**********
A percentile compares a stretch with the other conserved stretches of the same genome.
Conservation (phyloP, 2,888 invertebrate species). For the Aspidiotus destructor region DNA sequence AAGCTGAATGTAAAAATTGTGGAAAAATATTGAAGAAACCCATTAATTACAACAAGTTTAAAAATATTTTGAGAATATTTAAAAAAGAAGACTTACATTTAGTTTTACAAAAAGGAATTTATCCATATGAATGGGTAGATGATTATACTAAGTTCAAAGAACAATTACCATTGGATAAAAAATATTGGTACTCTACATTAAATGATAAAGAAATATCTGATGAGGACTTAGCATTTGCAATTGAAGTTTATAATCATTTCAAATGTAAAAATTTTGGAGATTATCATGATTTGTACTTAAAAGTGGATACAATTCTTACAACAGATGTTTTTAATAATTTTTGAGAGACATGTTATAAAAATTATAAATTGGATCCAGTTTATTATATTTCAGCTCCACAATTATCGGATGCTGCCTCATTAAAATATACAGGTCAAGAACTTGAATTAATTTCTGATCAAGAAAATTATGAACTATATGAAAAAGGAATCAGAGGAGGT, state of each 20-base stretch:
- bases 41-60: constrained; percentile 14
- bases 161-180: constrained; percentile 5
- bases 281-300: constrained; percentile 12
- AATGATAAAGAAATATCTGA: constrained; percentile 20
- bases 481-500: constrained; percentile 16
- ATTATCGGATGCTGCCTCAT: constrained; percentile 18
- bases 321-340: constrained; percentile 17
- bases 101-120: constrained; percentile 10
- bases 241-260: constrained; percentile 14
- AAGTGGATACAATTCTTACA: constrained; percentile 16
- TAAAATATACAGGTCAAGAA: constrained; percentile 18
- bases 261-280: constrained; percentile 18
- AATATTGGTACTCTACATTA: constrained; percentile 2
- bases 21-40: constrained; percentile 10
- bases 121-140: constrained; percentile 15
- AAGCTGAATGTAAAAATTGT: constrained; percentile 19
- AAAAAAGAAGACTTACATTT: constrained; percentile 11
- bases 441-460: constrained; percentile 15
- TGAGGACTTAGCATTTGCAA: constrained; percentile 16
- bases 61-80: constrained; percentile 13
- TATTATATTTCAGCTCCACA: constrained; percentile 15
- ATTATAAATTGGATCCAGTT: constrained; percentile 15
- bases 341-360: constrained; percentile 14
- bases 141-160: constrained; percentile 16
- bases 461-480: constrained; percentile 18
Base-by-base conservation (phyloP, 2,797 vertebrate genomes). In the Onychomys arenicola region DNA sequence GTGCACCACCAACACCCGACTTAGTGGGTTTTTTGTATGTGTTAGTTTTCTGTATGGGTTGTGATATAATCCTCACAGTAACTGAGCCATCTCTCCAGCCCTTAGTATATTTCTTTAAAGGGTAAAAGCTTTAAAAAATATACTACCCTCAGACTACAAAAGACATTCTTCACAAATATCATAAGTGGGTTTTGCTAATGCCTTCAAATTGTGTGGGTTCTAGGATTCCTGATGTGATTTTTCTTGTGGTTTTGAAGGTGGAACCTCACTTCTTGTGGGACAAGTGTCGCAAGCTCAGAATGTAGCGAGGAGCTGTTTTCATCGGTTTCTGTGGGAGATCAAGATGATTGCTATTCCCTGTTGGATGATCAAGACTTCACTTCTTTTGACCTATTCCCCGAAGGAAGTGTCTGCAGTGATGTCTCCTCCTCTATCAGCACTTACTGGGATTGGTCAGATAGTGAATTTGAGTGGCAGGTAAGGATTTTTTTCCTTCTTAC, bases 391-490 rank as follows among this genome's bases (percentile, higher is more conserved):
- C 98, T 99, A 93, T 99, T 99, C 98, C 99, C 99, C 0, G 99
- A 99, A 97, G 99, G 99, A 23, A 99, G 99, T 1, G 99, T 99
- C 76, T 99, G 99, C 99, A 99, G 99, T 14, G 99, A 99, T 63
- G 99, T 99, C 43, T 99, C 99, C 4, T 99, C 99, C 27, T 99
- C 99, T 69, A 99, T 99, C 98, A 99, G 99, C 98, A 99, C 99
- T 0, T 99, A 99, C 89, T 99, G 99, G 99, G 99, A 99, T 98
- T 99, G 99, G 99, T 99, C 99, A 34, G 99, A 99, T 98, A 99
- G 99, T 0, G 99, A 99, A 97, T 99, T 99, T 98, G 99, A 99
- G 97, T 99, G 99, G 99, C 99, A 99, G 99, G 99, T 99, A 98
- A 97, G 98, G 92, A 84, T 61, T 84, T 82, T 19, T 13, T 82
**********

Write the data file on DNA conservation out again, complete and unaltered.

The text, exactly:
A percentile compares a stretch with the other conserved stretches of the same genome.
Conservation (phyloP, 2,888 invertebrate species). For the Aspidiotus destructor region DNA sequence AAGCTGAATGTAAAAATTGTGGAAAAATATTGAAGAAACCCATTAATTACAACAAGTTTAAAAATATTTTGAGAATATTTAAAAAAGAAGACTTACATTTAGTTTTACAAAAAGGAATTTATCCATATGAATGGGTAGATGATTATACTAAGTTCAAAGAACAATTACCATTGGATAAAAAATATTGGTACTCTACATTAAATGATAAAGAAATATCTGATGAGGACTTAGCATTTGCAATTGAAGTTTATAATCATTTCAAATGTAAAAATTTTGGAGATTATCATGATTTGTACTTAAAAGTGGATACAATTCTTACAACAGATGTTTTTAATAATTTTTGAGAGACATGTTATAAAAATTATAAATTGGATCCAGTTTATTATATTTCAGCTCCACAATTATCGGATGCTGCCTCATTAAAATATACAGGTCAAGAACTTGAATTAATTTCTGATCAAGAAAATTATGAACTATATGAAAAAGGAATCAGAGGAGGT, state of each 20-base stretch:
- bases 41-60: constrained; percentile 14
- bases 161-180: constrained; percentile 5
- bases 281-300: constrained; percentile 12
- AATGATAAAGAAATATCTGA: constrained; percentile 20
- bases 481-500: constrained; percentile 16
- ATTATCGGATGCTGCCTCAT: constrained; percentile 18
- bases 321-340: constrained; percentile 17
- bases 101-120: constrained; percentile 10
- bases 241-260: constrained; percentile 14
- AAGTGGATACAATTCTTACA: constrained; percentile 16
- TAAAATATACAGGTCAAGAA: constrained; percentile 18
- bases 261-280: constrained; percentile 18
- AATATTGGTACTCTACATTA: constrained; percentile 2
- bases 21-40: constrained; percentile 10
- bases 121-140: constrained; percentile 15
- AAGCTGAATGTAAAAATTGT: constrained; percentile 19
- AAAAAAGAAGACTTACATTT: constrained; percentile 11
- bases 441-460: constrained; percentile 15
- TGAGGACTTAGCATTTGCAA: constrained; percentile 16
- bases 61-80: constrained; percentile 13
- TATTATATTTCAGCTCCACA: constrained; percentile 15
- ATTATAAATTGGATCCAGTT: constrained; percentile 15
- bases 341-360: constrained; percentile 14
- bases 141-160: constrained; percentile 16
- bases 461-480: constrained; percentile 18
Base-by-base conservation (phyloP, 2,797 vertebrate genomes). In the Onychomys arenicola region DNA sequence GTGCACCACCAACACCCGACTTAGTGGGTTTTTTGTATGTGTTAGTTTTCTGTATGGGTTGTGATATAATCCTCACAGTAACTGAGCCATCTCTCCAGCCCTTAGTATATTTCTTTAAAGGGTAAAAGCTTTAAAAAATATACTACCCTCAGACTACAAAAGACATTCTTCACAAATATCATAAGTGGGTTTTGCTAATGCCTTCAAATTGTGTGGGTTCTAGGATTCCTGATGTGATTTTTCTTGTGGTTTTGAAGGTGGAACCTCACTTCTTGTGGGACAAGTGTCGCAAGCTCAGAATGTAGCGAGGAGCTGTTTTCATCGGTTTCTGTGGGAGATCAAGATGATTGCTATTCCCTGTTGGATGATCAAGACTTCACTTCTTTTGACCTATTCCCCGAAGGAAGTGTCTGCAGTGATGTCTCCTCCTCTATCAGCACTTACTGGGATTGGTCAGATAGTGAATTTGAGTGGCAGGTAAGGATTTTTTTCCTTCTTAC, bases 391-490 rank as follows among this genome's bases (percentile, higher is more conserved):
- C 98, T 99, A 93, T 99, T 99, C 98, C 99, C 99, C 0, G 99
- A 99, A 97, G 99, G 99, A 23, A 99, G 99, T 1, G 99, T 99
- C 76, T 99, G 99, C 99, A 99, G 99, T 14, G 99, A 99, T 63
- G 99, T 99, C 43, T 99, C 99, C 4, T 99, C 99, C 27, T 99
- C 99, T 69, A 99, T 99, C 98, A 99, G 99, C 98, A 99, C 99
- T 0, T 99, A 99, C 89, T 99, G 99, G 99, G 99, A 99, T 98
- T 99, G 99, G 99, T 99, C 99, A 34, G 99, A 99, T 98, A 99
- G 99, T 0, G 99, A 99, A 97, T 99, T 99, T 98, G 99, A 99
- G 97, T 99, G 99, G 99, C 99, A 99, G 99, G 99, T 99, A 98
- A 97, G 98, G 92, A 84, T 61, T 84, T 82, T 19, T 13, T 82